United States District Court, E.D. Louisiana
REPORT AND RECOMMENDATION
WELLS ROBY CHIEF UNITED STATES MAGISTRATE JUDGE.
matter was referred to a United States Magistrate Judge to
conduct a hearing, including an evidentiary hearing, if
necessary, and to submit proposed findings and
recommendations for disposition pursuant to 28 U.S.C. §
636(b)(1)(B) and (C), § 1915, and § 1915A, and as
applicable, 42 U.S.C. § 1997e(c)(1) and (2). Upon review
of the record, the Court has determined that this matter can
be disposed of without an evidentiary hearing.
Factual and Procedural Background
plaintiff, Shamond Sanders, is a convicted inmate housed in
the B.B. “Sixty” Rayburn Correctional Center
(“RCC”) in Angie, Louisiana. Sanders filed
this pro se and in forma pauperis complaint
against the defendants, Secretary James LeBlanc of the
Louisiana Department of Corrections (“DOC”), RCC
Warden Robert Tanner, Classification Director Karla Hillman,
and Classification Counselor Brittany Morgan. Sanders alleges
that his mother is ill and unable to travel distances to see
him. He further alleges that the defendants violated his
constitutional rights because they have denied his requests
to be transferred to the Elayn Hunt Correctional Center
(“Hunt”) to facilitate his mother's visits.
Sanders seeks monetary compensation and an order for his
transfer to Hunt.
Standards for Frivolousness Review
to 28 U.S.C. § 1915(e)(2) and § 1915A and 42 U.S.C.
§ 1997e(c), the Court is required to sua sponte
dismiss cases filed by prisoners proceeding in forma
pauperis upon a determination that they are frivolous.
The Court has broad discretion in determining the frivolous
nature of the complaint. See Cay v. Estelle, 789
F.2d 318, 325 (5th Cir. 1986), modified on other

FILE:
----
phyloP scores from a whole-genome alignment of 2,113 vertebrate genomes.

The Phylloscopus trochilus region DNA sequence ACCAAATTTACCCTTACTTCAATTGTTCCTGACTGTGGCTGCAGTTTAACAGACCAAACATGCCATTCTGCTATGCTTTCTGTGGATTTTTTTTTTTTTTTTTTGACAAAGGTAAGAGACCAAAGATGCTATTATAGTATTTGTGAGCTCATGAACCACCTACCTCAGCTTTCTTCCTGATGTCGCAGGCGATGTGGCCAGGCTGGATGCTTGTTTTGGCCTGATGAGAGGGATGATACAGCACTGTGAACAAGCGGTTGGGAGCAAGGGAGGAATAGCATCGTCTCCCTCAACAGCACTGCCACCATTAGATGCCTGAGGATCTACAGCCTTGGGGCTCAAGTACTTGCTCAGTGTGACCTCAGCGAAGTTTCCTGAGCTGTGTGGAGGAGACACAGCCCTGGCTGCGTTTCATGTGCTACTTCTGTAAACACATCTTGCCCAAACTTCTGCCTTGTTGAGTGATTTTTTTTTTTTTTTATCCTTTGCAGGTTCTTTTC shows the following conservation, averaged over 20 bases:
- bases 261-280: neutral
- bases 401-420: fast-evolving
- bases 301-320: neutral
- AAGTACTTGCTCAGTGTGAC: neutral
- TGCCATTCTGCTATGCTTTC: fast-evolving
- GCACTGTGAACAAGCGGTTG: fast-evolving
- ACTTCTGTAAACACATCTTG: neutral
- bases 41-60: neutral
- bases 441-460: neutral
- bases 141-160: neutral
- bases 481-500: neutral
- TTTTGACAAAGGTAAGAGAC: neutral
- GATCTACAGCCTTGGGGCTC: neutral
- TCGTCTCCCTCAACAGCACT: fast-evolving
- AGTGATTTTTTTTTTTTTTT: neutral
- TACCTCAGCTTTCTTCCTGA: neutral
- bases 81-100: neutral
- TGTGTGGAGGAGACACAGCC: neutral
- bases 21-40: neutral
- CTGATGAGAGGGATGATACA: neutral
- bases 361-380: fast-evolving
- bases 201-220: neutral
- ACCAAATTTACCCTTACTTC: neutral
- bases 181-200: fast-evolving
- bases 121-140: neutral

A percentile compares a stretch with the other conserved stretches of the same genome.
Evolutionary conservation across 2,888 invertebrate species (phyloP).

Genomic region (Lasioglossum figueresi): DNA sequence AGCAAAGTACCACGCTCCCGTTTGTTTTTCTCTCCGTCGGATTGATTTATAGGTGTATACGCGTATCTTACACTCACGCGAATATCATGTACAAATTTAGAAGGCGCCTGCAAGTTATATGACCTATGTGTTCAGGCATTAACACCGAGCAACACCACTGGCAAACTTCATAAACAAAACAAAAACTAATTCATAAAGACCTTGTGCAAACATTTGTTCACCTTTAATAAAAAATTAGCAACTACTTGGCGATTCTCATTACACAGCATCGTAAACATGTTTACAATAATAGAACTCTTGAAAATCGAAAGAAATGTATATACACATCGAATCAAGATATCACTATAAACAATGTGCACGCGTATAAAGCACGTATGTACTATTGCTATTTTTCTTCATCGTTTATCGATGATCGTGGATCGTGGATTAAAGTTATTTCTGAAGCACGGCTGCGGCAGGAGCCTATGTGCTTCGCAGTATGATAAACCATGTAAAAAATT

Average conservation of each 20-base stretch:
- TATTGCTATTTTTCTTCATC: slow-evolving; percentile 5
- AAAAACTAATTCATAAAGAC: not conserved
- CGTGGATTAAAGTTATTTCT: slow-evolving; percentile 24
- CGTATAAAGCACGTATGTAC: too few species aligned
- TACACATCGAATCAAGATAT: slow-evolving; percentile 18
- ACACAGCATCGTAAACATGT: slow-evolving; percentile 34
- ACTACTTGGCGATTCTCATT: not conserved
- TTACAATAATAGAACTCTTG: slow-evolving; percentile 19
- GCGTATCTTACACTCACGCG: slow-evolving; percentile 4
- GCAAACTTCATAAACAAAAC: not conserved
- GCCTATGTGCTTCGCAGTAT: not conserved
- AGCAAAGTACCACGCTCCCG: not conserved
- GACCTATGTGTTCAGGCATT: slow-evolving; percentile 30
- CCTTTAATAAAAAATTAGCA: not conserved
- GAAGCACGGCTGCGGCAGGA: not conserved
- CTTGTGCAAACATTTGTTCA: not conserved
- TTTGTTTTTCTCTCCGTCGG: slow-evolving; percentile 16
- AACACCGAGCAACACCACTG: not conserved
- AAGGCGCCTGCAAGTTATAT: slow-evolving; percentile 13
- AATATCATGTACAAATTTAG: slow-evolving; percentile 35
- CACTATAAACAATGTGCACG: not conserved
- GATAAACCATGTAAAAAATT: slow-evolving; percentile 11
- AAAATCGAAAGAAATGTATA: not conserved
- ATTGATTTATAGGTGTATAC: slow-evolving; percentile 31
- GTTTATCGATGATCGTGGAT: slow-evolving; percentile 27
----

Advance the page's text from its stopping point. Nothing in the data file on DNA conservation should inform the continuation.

grounds, Booker v. Koonce, 2 F.3d 114 (5th Cir.
1993). However, the Court may not sua sponte dismiss
an action merely because of questionable legal theories or
unlikely factual allegations in the complaint.
this statute, a claim is frivolous when it lacks an arguable
basis either in law or in fact. Neitzke v. Williams,
490 U.S. 319, 324-25 (1989); Talib v. Gilley, 138
F.3d 211, 213 (5th Cir. 1998). “A [claim] lacks an
arguable basis in law if it is based on an indisputably
meritless legal theory, such as if the complaint alleges the
violation of a legal interest which clearly does not
exist.” Harper v. Showers, 174 F.3d 716, 718
(5th Cir. 1999) (quoting Davis v. Scott, 157 F.3d
882, 889 (5th Cir. 1998)). It lacks an arguable factual basis
only if the facts alleged are “clearly baseless,
” a category encompassing fanciful, fantastic, and
delusional allegations. Denton v. Hernandez, 504
U.S. 25, 32-33 (1992) (citing Neitzke, 490 U.S. at
327-28). Therefore, the Court must determine whether the
plaintiff's claims are based on an indisputably meritless
legal theory or clearly baseless factual allegations.
Reeves v. Collins, 27 F.3d 174, 176 (5th Cir. 1994);
Jackson v. Vannoy, 49 F.3d 175, 176-77 (5th Cir.
1995); Moore v. Mabus, 976 F.2d 268, 269 (5th Cir.
asserts that his constitutional rights have been violated by
the defendants' failure to transfer him to a prison in a
more convenient proximity to his mother. When a
constitutional violation is alleged by a plaintiff, §